With the mask restrictions, social distancing, and other guidelines in place for the return to schools this fall, more people than ever before are opting to keep their kids home. Some for safety reasons, some for social reasons, but whatever the case… It’s homeschool for everyone!!
If you plan to homeschool your kids for the first time this fall, here are five easy steps to get you started on your journey.
Know the Law
The good news is homeschooling is legal in all 50 states here in the US — but the confusing news is there’s no single, national law that everyone follows. Just like each state has unique public school graduation requirements, each state has different homeschool requirements, which means the rules you will need to follow vary from state to state.
Some states require absolutely nothing. Other states might ask you to fill out a form or send a letter to your local school district. Opting not to send a kindergartener to school for the first time in the fall may be a different process than withdrawing a rising sixth grader from middle school.
For instance, where I live in Missouri, if parents opt to homeschool a kindergartener this fall and s/he’s never been enrolled in school, then there’s nothing they need to do and no one they need to notify. However, if that same child happened to be in kindergarten last year, but s/he won’t be returning for first grade, then parents will need to send a letter of withdrawal.
So, your very first step is to find out exactly what your state’s law says and requires you to do.
In order to prevent confusion, a quick online search will help you know exactly what you need to do in order to be in compliance.
HSLDA, the Home School Legal Defense Association, is a good start. HSLDA usually has up to date information for what each state’s homeschool law looks like. Follow the guidelines in place for your state to get your homeschool off on a good footing.
Establish a Routine
Once you’re officially homeschooling, it may be tempting to jump right in and start assigning work. There’s always pressure (even if it’s the pressure we place on ourselves) to make sure we’re “doing enough” to educate our children.
But if you’re homeschooling for the first time, the most crucial next step is establishing a routine for your days and weeks. Human beings are creatures of habit, and if you can build good habits for your homeschool, it will make everyone less stressed as you embrace your new lifestyle….and homeschooling is a lifestyle.
What do I mean by routine? It’s all the standard things you might first think of: When are you getting up? Now that you don’t have to meet the bus or be at school by a certain time, will you allow your night owl to stay up later at night and sleep a little later in the morning?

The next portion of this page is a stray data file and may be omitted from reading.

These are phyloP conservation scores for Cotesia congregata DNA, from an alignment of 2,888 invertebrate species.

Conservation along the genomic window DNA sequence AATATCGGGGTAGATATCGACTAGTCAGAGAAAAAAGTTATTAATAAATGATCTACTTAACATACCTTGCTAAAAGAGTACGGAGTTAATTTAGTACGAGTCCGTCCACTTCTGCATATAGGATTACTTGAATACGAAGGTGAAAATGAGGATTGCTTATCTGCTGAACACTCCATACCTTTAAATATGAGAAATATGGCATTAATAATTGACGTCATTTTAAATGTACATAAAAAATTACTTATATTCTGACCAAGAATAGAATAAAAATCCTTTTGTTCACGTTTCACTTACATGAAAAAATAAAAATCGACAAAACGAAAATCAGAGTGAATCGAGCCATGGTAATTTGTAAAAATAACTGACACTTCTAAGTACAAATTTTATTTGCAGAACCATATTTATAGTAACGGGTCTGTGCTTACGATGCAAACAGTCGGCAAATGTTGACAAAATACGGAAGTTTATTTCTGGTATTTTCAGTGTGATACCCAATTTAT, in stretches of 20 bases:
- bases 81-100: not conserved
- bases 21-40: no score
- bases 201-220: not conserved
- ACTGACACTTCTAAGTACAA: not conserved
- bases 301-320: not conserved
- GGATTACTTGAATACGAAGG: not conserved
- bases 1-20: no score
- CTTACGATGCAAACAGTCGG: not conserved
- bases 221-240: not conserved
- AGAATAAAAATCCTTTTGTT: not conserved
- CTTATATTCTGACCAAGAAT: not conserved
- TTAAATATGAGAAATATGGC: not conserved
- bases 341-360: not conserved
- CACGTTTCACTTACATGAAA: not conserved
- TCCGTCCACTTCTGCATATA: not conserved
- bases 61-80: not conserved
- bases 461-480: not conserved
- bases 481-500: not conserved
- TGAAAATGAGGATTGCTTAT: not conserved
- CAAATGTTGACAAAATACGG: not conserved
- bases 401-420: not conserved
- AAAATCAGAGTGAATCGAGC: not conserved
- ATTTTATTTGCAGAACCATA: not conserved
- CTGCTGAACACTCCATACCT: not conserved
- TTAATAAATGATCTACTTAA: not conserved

What about the routine of meals? Your kitchen will now double as the school cafeteria, so will you serve up a big breakfast? What about lunches? Dinners? Snacks?
There’s also the routine of activities. One of the biggest myths about homeschooling is the name. Sometimes it is more rightly called Not-At-Home-Schooling, because honestly, homeschoolers are often on the run — going to activities, events, the library, music lessons. You name it, homeschoolers are busy doing it.
Ask yourself how often you plan to go out adventuring? What fun things — sports practices, church youth groups, piano lessons, theater rehearsals, etc. — are already plugged in to your lives? What activities have you always wanted to try but never had time for because you were busy with school? Build time for those into your routine.
Establishing a routine also means other things as well. Will you do the laundry on the weekends or will you try to stay caught up during the week so your weekends are more free for fun? Do you attend church services? Do you want to make space in your weekly schedule for one day where you don’t do school at all, but simply chill out instead.
Another thing to factor into your routine is this: will you as mom/dad first time homeschool parent want or need some downtown in the afternoon to regroup? There’s nothing to stop you from sending all the kids to their rooms for “quiet time” where they can nap, read, play quietly, or basically anything that doesn’t involve your needing to do something for them. Daily quiet time can be a real lifesaver for any homeschool parent, not just newbies.
Whatever you decide, please know there’s no wrong way to homeschool…only the way that works for your family. After all, there’s no one you need to answer to!
Connect with Others
And again…the next step still isn’t about finding the right curriculum and getting started. In my work as a homeschool parent life coach and podcast host, one of the things I often find myself saying is “find your people.”